A check mark appears if the video was recorded with a high-definition progressive-scan camera. This setting is automatically inherited from the PS can settings on the Camera Options page as discussed in the More Options chapter.
When checked, DV video will be stretched to fill the width of the 16:9 aspect ratio video window. This setting is automatically inherited from the camera view settings on the Camera Options page as discussed in the More Options chapter.
Custom frame rate
When checked, you may specify a custom frame rate for the video. This is useful for high-speed videos with 210 or 300 frames per second, such as recorded with the Casio FX-1.
The camera view used for the video. Click the down-arrow to select from the following: Face-On, Down-the-Line, Overhead, Behind, or Other. This setting is automatically inherited from the camera view settings on the Camera Options page as discussed in the More Options chapter.
When using multiple sites, this field can be used to contain the location that the lesson occurred and/or where the video was recorded.
Lesson topic, for example, “What motion element were you working on with the student when this video was recorded?”
Estimated or actual ball speed at impact. If you are using an integrated launch monitor, this field and those under the heading “Ball flight information” may be automatically populated.
How far did the ball travel? This field, together with the other under the Sport/Motion specific heading may be automatically populated with data taken from a launch monitor system.
These fields will only be available if your instructor identity is logged into the V1 Golf Academy, or you have specified GOLF as your sport.
Identifies the club used by the student. Click the down-arrow to select from the following pull-down options: Driver, Wood, Long Iron, Mid Iron, or Short Iron.
What path was the club traveling through the ball relative to the intended line of flight?Click the down-arrow to select from the pull-down options: Outside In, On Line, or Inside Out.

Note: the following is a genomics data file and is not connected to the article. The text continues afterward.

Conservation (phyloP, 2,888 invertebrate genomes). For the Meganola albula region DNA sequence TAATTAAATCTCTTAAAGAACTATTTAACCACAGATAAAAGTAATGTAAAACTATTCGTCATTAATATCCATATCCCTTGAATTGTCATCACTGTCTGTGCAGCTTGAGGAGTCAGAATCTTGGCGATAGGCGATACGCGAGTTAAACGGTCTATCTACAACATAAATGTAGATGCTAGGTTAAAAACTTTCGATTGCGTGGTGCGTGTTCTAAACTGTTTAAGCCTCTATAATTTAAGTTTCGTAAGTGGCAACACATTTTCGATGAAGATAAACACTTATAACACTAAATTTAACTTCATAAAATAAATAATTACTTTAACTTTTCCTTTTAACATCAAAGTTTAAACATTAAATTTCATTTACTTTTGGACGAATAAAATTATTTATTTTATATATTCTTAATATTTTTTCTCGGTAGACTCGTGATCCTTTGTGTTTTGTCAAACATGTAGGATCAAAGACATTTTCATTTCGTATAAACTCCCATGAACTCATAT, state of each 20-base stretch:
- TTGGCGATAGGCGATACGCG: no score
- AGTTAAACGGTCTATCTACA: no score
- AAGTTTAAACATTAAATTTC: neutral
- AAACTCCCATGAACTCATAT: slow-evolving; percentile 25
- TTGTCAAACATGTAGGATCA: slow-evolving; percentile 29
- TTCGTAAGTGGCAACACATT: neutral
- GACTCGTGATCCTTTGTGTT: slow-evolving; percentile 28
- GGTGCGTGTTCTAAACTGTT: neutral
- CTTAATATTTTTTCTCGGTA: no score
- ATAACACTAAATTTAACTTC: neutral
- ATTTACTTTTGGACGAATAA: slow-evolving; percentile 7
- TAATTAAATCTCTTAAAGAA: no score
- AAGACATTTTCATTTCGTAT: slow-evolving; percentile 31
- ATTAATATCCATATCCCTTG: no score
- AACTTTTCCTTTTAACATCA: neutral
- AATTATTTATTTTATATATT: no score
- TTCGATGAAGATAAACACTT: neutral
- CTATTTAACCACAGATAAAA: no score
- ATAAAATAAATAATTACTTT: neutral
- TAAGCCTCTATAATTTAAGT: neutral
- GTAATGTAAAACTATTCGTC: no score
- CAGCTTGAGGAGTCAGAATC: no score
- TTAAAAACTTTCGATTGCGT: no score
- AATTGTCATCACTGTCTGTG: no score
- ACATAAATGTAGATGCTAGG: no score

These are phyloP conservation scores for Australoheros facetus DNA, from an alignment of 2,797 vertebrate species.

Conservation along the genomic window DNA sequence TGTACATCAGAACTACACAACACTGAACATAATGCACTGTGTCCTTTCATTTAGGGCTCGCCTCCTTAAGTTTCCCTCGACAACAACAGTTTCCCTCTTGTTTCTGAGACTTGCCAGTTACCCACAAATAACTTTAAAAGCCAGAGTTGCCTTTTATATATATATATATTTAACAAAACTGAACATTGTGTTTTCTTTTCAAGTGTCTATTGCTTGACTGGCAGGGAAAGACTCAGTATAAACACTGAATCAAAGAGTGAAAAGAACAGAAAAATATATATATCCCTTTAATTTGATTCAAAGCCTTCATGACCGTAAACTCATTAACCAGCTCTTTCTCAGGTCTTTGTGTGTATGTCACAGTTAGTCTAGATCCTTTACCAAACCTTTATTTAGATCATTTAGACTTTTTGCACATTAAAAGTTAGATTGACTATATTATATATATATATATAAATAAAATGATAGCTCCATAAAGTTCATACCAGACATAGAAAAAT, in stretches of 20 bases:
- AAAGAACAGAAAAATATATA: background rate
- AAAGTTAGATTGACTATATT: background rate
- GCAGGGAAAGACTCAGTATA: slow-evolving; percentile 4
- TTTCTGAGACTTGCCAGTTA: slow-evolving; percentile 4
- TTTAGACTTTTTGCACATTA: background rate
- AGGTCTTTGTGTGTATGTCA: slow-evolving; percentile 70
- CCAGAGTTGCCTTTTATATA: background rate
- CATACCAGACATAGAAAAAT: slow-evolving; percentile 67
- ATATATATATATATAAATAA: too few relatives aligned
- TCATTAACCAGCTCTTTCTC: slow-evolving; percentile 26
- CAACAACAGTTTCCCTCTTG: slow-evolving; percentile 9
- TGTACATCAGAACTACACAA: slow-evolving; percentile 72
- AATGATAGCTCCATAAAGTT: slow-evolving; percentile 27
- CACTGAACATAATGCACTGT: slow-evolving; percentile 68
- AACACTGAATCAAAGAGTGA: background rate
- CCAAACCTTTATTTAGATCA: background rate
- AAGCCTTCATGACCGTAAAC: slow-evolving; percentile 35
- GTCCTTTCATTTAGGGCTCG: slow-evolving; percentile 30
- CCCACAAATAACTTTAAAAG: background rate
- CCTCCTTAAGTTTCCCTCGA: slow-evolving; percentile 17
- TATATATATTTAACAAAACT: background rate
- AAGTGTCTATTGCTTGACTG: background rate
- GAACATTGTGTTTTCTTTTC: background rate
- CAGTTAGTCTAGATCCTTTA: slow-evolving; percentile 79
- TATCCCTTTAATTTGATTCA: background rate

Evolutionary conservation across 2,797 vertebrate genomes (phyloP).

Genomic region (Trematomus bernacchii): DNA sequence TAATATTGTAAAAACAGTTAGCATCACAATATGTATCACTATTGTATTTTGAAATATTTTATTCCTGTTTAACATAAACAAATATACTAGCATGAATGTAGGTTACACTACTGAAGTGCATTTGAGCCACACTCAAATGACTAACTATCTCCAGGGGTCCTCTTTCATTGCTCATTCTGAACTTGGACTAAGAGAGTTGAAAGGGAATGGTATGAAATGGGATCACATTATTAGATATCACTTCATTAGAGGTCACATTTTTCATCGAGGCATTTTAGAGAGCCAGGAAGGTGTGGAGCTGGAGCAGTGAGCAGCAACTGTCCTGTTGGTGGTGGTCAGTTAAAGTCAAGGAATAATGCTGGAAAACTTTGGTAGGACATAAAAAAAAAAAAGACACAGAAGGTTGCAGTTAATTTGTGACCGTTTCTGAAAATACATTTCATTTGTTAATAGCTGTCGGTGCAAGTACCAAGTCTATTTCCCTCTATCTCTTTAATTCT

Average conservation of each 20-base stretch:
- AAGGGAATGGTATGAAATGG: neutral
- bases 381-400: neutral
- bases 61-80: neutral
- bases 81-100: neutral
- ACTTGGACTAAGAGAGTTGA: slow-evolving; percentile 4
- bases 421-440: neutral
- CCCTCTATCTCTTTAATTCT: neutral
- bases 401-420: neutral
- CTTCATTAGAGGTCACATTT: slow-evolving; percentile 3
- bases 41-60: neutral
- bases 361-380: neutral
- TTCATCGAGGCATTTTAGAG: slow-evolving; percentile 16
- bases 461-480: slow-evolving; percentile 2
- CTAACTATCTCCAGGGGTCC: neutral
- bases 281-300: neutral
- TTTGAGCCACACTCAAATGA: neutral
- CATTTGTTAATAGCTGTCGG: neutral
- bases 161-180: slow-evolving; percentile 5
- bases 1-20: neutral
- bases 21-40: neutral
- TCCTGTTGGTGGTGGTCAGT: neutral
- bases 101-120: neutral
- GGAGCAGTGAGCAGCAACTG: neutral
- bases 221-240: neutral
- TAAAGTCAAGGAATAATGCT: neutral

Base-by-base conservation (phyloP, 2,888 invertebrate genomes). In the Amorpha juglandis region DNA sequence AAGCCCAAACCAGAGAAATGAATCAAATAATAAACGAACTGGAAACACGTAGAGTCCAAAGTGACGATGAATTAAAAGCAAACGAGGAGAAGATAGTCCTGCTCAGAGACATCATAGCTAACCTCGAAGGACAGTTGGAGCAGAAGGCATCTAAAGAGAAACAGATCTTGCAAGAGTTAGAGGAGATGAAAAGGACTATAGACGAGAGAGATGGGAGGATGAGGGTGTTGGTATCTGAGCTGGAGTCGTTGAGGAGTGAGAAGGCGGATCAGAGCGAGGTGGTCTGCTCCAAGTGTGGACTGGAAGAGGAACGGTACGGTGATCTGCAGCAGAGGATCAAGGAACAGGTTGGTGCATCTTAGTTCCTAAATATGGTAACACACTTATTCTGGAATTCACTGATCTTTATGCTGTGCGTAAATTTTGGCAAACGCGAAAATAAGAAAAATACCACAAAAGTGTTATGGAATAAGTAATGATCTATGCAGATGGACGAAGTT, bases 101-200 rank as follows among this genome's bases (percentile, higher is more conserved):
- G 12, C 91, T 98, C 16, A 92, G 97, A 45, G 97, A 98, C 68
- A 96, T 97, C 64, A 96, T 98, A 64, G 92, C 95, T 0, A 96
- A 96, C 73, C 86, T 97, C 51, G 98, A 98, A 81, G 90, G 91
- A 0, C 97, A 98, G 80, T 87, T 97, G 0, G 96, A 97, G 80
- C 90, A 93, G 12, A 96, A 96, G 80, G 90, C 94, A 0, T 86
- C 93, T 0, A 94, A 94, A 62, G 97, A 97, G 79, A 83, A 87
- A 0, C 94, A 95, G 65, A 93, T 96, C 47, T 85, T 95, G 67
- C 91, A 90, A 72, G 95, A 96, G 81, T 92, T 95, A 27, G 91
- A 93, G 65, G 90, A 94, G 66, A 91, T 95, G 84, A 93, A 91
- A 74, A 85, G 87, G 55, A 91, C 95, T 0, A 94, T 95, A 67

Club Face Angle
What horizontal angle was the club-face when it struck the ball, relative to the intended line of flight? Click the down-arrow to select from the pull-down options: Open, Square, or Closed.
What vertical direction (relative to the ground) was the club traveling when it struck the ball? Click the down-arrow to select from the pull-down options: Downward, Parallel, or Upward.
Where on the club-face did the ball strike? Click the down-arrow to select from the pull-down options: Centered, Heel, Toe, Top, or Bottom.
At what angle from the ground did the ball “take off"? If you don’t have a launch monitor, this may be estimated by using the angle drawing tool on a frame following impact.
At what angle from straight-on did the ball leave the club (that is, push or pull)?
The back spin helps you to estimate what the vertical change the ball will make relative to its initial course (that is, rising or dropping).
The side spin helps you to estimate the horizontal change in direction that the ball will make from its original path (that is, hook or slice).